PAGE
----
Tuesday, July 5, 2011

The Gay Community....or is the the Queer Community, or the Lesbian community? What Is It?!

A good friend and fellow blogger of mine posed these questions at the end of his post, "Singing the Post-Pride Blues":

From this, I extend the questions I’ve been asking myself to you. How can we overcome divisions in the LGBTQ community? What does this mean for the movement’s growth? How can we be more honest to ourselves and each other in the future?

Before I start I need to state that I do not define or situate myself in the same way that Kyle does. Where as he identifies as Queer, I identify myself as Gay. My coming out story and life experiences are in no way the same or fit into the same categorization that Kyle classifies and writes about in his writings.

I found myself puzzled when thinking about Kyle recent blog post. How can we overcome divisions in the LGBTQ community? What divisions are there and how did they get there? What historical linkages can be made from the LGBTQ (which isn't even the "latest" acronym out there in academic and activist circles) to other social movements as feminism or the civil rights movement?

The problem with inclusion, diversity, and social movements are that they serve many purposes: some good and some bad. The more freedom you give to people regarding how to identify or how to classify oneself (if you even go that far), the more factions and different individuals you have and ultimately have to satisfy.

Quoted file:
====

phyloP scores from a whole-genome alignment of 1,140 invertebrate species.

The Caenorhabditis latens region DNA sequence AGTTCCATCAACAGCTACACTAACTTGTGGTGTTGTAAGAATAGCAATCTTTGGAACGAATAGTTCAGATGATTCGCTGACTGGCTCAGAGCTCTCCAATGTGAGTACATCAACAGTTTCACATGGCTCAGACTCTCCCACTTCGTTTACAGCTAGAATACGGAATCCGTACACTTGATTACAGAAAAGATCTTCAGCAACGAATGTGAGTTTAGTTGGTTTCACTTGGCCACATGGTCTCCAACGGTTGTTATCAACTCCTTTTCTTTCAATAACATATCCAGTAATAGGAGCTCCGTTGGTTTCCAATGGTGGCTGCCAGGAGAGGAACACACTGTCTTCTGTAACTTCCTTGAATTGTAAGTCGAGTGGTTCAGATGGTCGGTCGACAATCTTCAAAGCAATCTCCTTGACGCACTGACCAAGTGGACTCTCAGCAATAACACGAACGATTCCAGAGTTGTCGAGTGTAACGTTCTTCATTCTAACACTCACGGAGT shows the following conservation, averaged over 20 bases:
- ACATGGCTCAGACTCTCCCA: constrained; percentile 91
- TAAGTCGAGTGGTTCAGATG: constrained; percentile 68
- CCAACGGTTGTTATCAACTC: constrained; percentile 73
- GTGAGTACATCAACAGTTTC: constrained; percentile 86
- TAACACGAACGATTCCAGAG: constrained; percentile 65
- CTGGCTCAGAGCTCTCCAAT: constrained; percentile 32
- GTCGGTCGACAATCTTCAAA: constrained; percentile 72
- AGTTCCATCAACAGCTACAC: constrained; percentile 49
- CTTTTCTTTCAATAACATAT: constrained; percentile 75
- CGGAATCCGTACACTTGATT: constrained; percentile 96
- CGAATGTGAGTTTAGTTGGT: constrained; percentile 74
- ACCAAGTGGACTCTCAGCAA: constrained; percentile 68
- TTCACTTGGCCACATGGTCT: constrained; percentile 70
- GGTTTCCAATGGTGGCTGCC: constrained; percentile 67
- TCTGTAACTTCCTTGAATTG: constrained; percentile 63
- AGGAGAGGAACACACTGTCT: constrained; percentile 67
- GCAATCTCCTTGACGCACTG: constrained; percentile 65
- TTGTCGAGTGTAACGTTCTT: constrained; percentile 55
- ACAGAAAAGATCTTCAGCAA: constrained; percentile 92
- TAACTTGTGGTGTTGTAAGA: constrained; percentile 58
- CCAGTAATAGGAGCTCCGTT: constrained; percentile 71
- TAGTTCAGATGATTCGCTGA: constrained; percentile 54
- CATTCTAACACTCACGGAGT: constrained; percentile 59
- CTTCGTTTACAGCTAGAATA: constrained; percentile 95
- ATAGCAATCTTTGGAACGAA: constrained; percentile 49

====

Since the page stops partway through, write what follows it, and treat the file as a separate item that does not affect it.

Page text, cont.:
However, within this diversity comes the reason why there is so many "inclusion" problems within the LGBTQ community.

Diversity is, in my opinion, the ultimate paradox.

Not everyone can be satisfied by a central movement. Specific groups and people can never identify the same way as the majority and then therefore become mad because their voices are not being heard and not taken seriously.

If we examine the ways the HRC and Transgendered rights have played out over the last couple of years (or just history in general) we can get a good picture in our minds about how the voices of the many outweigh the voices of the few.

While PRIDE is a time to celebrate and be happy for our diversity, I wonder if it is that exact diversity that will be our (as well as other social movements) downfall in the end?

How can we be honest to ourselves and in the future? Well that question, as my friend Kyle posed, is to me unanswerable. No one can answer that question because in today's pop-culture, academic, individualized, diverse crazy culture that we live in, no one can be ULTIMATELY pleased.

However, does that mean all social movements are left to fail? If this is the case then what are we fighting for? While its great to be a part of an organization and a movements, are we really only in it for ourselves?

I, like many people, do not know the answers to these questions, but as a person who is speaking from a privileged viewpoint, I have to ask if we will ever be able to answer or begin to answer these tough questions that could ultimately help push our movement (as well as others) forward into the 21st century.

So while we take pleasure in our post-Pride bliss and happiness, ask yourself the question: What are YOU fighting for?